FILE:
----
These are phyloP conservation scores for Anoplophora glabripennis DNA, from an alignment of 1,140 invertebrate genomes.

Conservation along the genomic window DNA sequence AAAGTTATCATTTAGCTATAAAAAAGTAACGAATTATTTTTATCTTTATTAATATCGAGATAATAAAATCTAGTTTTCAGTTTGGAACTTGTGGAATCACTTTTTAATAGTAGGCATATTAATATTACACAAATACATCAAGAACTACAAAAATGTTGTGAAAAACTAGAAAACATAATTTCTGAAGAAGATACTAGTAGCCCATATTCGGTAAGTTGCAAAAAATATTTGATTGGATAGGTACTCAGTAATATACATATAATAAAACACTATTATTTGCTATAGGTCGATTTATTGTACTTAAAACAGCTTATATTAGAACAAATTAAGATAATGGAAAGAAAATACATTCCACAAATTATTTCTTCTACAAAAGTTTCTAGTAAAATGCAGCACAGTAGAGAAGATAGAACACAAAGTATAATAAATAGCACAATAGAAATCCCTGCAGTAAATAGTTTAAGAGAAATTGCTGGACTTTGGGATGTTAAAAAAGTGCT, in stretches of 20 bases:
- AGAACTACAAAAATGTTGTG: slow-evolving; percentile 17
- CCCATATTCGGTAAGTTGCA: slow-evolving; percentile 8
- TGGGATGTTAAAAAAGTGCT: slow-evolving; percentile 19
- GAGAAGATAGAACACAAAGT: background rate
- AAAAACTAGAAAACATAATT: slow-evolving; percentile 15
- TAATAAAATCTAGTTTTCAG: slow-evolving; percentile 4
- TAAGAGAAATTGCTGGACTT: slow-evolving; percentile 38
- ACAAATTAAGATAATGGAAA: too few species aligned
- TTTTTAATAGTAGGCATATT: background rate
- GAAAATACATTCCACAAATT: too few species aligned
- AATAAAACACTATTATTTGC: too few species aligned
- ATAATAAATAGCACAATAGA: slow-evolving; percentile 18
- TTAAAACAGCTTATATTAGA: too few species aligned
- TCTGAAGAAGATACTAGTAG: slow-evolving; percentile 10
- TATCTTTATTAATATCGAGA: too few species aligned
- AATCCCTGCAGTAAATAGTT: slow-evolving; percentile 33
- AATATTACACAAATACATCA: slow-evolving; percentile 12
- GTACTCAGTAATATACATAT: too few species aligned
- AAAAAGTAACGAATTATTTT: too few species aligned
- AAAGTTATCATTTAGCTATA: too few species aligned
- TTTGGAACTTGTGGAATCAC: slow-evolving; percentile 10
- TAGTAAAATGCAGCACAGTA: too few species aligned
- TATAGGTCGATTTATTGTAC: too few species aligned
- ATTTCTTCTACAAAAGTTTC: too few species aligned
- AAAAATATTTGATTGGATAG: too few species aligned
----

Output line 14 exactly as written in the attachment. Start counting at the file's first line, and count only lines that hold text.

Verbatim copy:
- ATAATAAATAGCACAATAGA: slow-evolving; percentile 18